Mastering the Art of Steak Slicing

Have you ever experienced the disappointment of biting into a beautifully grilled steak, only to find it excessively chewy? It’s a frustrating ordeal that can easily be avoided by following one simple culinary rule: slice against the grain. But why is this technique so crucial?

To understand why slicing against the grain is essential, we need to examine the nature of meat. Steven Jones, a Ph.D. professor of animal science at the University of Nebraska-Lincoln, explains that meat is comprised of muscle, which inherently possesses toughness since it serves the purpose of locomotion in large mammals.

The muscle structure of a cow consists of long strings of muscle cells called fibers. These fibers are bundled together, typically in groups of 50 to 300, forming what we refer to as the “grain” of meat. The grain is particularly noticeable in the cow’s strongest muscle groups, such as the neck, shoulders, legs, or rump. In contrast, tender cuts like tenderloin or rib eye have fewer muscle fibers because they are less active.

Unlocking the Science Behind Steak Tenderness

To quantify the toughness of different steaks, scientists employ the Warner Bratzler shear measurement device. This machine measures the force required to puncture various muscles. Impressively, a ½-inch bite of tenderloin registers an average shear force of 3.2 kilograms (7 pounds). In contrast, a ½-inch slice of top round, a muscle packed with thick fibers and robust connective tissue, requires a staggering 5.4 kilograms (more than 10 pounds) of force. The higher the shear force, the more imperative it becomes to cut against the grain.

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Now, how does this scientific knowledge relate to your dinner? Consider this: when you fail to cut the fibers crosswise, regardless of the steak cut, you are left grappling with long, intact muscle fibers as you chew. Davey Griffin, a Ph.D. associate professor of animal science at Texas A&M University, clarifies, “When you cut across the grain, your teeth don’t have to cut across the grain. Instead, you’re biting smaller portions of muscle fibers.”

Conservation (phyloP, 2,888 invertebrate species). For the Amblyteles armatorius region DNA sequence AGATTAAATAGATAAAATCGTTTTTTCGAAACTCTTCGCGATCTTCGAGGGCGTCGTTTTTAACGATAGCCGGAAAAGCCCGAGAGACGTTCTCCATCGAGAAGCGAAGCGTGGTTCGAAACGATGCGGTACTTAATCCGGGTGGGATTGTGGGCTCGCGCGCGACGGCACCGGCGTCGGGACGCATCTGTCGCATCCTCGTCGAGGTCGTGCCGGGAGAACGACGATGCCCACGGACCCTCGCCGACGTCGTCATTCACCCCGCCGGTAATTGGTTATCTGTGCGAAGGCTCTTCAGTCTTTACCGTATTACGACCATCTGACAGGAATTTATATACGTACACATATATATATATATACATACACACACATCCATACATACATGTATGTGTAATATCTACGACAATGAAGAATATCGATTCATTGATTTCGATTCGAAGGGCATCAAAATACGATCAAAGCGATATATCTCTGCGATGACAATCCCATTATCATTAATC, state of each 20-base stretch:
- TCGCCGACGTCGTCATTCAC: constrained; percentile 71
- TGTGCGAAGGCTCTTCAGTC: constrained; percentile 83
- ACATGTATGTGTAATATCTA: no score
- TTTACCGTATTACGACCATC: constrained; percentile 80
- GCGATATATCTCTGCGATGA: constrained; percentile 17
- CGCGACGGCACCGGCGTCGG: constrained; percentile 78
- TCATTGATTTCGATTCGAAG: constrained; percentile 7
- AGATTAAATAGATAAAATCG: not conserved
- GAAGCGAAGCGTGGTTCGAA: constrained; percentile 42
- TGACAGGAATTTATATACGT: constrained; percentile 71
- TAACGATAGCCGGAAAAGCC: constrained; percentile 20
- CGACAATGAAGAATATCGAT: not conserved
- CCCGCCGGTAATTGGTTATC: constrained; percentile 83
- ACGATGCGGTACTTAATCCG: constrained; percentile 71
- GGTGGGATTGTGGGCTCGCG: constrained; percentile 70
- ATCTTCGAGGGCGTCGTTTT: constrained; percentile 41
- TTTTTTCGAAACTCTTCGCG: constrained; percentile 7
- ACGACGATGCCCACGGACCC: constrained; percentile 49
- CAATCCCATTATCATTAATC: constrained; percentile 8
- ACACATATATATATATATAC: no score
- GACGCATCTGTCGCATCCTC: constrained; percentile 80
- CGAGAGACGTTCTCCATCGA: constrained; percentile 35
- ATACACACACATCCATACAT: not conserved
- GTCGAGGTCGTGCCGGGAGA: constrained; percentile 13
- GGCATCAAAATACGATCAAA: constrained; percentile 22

Unlocking the Art of Steak Slicing

To uncover the secrets of slicing meat the right way, I consulted Mark Cacioppo, a master butcher with 12 years of expertise at the Ottomanelli Brothers’ butcher shop in Manhattan. Here’s what he shared about three popular cuts:

Bone-in Rib Eye: A Roadmap to Succulent Meat

When ordering a rib eye, always opt for the bone-in variety. Not only is it more economical (since the butcher doesn’t have to debone the steak), but it also enhances the flavor. The bone acts as a guide, indicating the direction of the muscle grain. Since muscles attach to bones, the fibers tend to run parallel to the bone. Thus, by cutting crosswise to the bone, you slice against the grain.

Begin by slicing ½-inch thick slices, starting from the narrower tip of the steak. This approach serves as a preliminary practice run before tackling the wider end. Additionally, if you unintentionally slice parallel to the grain, you’ll minimize the loss of meat.

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Flank: An Exercise in Precision

When working with flank steak, cut perpendicularly to the grain to slice through the long fibers. Furthermore, thinly slicing the meat at a bias allows you to shorten the fibers even more. As Griffin emphasizes, “Cutting on a bias is just another opportunity to make fibers as short as you can get them.” Moreover, cutting at a 45-degree angle increases the surface area of the meat, enhancing flavor development, according to Jones.

T-Bone: Unveiling an Emblem of Delicacy

The T-bone steak, recognized as a porterhouse, is essentially a combination of a strip steak and a filet mignon, connected by the distinctive “T” bone. Thanks to its low connective tissue content, which prevents dehydration of the muscle fibers, T-bones are already relatively tender, regardless of how you cut them. Nevertheless, cutting against the grain reveals that classic, melt-in-your-mouth texture.

Using a sharp knife, separate each steak from the T-bone. Then, starting from the smaller ends, slice each steak on a bias, perpendicular to the bone, to ensure optimum tenderness.

Enhancing Your Culinary Expertise

By mastering the art of slicing steak against the grain, you unlock a world of tender, succulent delights. Whether you’re grilling bone-in rib eye, savoring flank steak, or indulging in a T-bone, remember the significance of cutting against the grain. It guarantees that your teeth encounter smaller portions of muscle fibers, maximizing both flavor and texture.

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